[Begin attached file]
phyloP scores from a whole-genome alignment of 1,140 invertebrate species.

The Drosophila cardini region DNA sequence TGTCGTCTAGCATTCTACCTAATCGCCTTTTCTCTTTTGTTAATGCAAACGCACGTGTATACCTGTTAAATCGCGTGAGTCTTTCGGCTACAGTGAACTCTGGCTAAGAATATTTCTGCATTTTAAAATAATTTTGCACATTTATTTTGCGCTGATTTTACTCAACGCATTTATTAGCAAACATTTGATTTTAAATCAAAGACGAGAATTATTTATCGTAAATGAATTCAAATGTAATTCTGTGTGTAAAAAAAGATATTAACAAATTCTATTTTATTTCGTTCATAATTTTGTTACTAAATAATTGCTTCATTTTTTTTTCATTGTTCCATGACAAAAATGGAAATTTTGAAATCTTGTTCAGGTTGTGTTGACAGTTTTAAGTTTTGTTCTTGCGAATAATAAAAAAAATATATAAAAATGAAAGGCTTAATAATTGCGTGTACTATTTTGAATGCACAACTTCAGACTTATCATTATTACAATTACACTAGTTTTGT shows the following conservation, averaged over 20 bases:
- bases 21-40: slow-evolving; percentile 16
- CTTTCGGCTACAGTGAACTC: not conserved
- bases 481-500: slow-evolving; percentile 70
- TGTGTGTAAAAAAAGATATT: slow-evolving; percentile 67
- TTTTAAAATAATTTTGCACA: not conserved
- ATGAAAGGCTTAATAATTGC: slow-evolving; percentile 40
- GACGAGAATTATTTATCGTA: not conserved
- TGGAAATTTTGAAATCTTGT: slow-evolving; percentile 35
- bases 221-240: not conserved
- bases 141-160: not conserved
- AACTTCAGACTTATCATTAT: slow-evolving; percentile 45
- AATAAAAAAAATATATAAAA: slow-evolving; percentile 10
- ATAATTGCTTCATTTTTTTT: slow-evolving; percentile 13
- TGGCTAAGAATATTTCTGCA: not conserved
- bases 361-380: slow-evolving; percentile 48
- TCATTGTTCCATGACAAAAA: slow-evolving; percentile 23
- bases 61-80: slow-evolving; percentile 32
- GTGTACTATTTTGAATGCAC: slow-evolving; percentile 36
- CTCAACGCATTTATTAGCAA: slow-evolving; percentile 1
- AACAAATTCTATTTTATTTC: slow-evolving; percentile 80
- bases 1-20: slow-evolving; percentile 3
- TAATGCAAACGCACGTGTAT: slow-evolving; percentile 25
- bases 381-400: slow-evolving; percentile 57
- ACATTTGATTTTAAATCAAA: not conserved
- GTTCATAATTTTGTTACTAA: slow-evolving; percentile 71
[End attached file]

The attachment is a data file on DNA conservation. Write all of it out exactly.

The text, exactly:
phyloP scores from a whole-genome alignment of 1,140 invertebrate species.

The Drosophila cardini region DNA sequence TGTCGTCTAGCATTCTACCTAATCGCCTTTTCTCTTTTGTTAATGCAAACGCACGTGTATACCTGTTAAATCGCGTGAGTCTTTCGGCTACAGTGAACTCTGGCTAAGAATATTTCTGCATTTTAAAATAATTTTGCACATTTATTTTGCGCTGATTTTACTCAACGCATTTATTAGCAAACATTTGATTTTAAATCAAAGACGAGAATTATTTATCGTAAATGAATTCAAATGTAATTCTGTGTGTAAAAAAAGATATTAACAAATTCTATTTTATTTCGTTCATAATTTTGTTACTAAATAATTGCTTCATTTTTTTTTCATTGTTCCATGACAAAAATGGAAATTTTGAAATCTTGTTCAGGTTGTGTTGACAGTTTTAAGTTTTGTTCTTGCGAATAATAAAAAAAATATATAAAAATGAAAGGCTTAATAATTGCGTGTACTATTTTGAATGCACAACTTCAGACTTATCATTATTACAATTACACTAGTTTTGT shows the following conservation, averaged over 20 bases:
- bases 21-40: slow-evolving; percentile 16
- CTTTCGGCTACAGTGAACTC: not conserved
- bases 481-500: slow-evolving; percentile 70
- TGTGTGTAAAAAAAGATATT: slow-evolving; percentile 67
- TTTTAAAATAATTTTGCACA: not conserved
- ATGAAAGGCTTAATAATTGC: slow-evolving; percentile 40
- GACGAGAATTATTTATCGTA: not conserved
- TGGAAATTTTGAAATCTTGT: slow-evolving; percentile 35
- bases 221-240: not conserved
- bases 141-160: not conserved
- AACTTCAGACTTATCATTAT: slow-evolving; percentile 45
- AATAAAAAAAATATATAAAA: slow-evolving; percentile 10
- ATAATTGCTTCATTTTTTTT: slow-evolving; percentile 13
- TGGCTAAGAATATTTCTGCA: not conserved
- bases 361-380: slow-evolving; percentile 48
- TCATTGTTCCATGACAAAAA: slow-evolving; percentile 23
- bases 61-80: slow-evolving; percentile 32
- GTGTACTATTTTGAATGCAC: slow-evolving; percentile 36
- CTCAACGCATTTATTAGCAA: slow-evolving; percentile 1
- AACAAATTCTATTTTATTTC: slow-evolving; percentile 80
- bases 1-20: slow-evolving; percentile 3
- TAATGCAAACGCACGTGTAT: slow-evolving; percentile 25
- bases 381-400: slow-evolving; percentile 57
- ACATTTGATTTTAAATCAAA: not conserved
- GTTCATAATTTTGTTACTAA: slow-evolving; percentile 71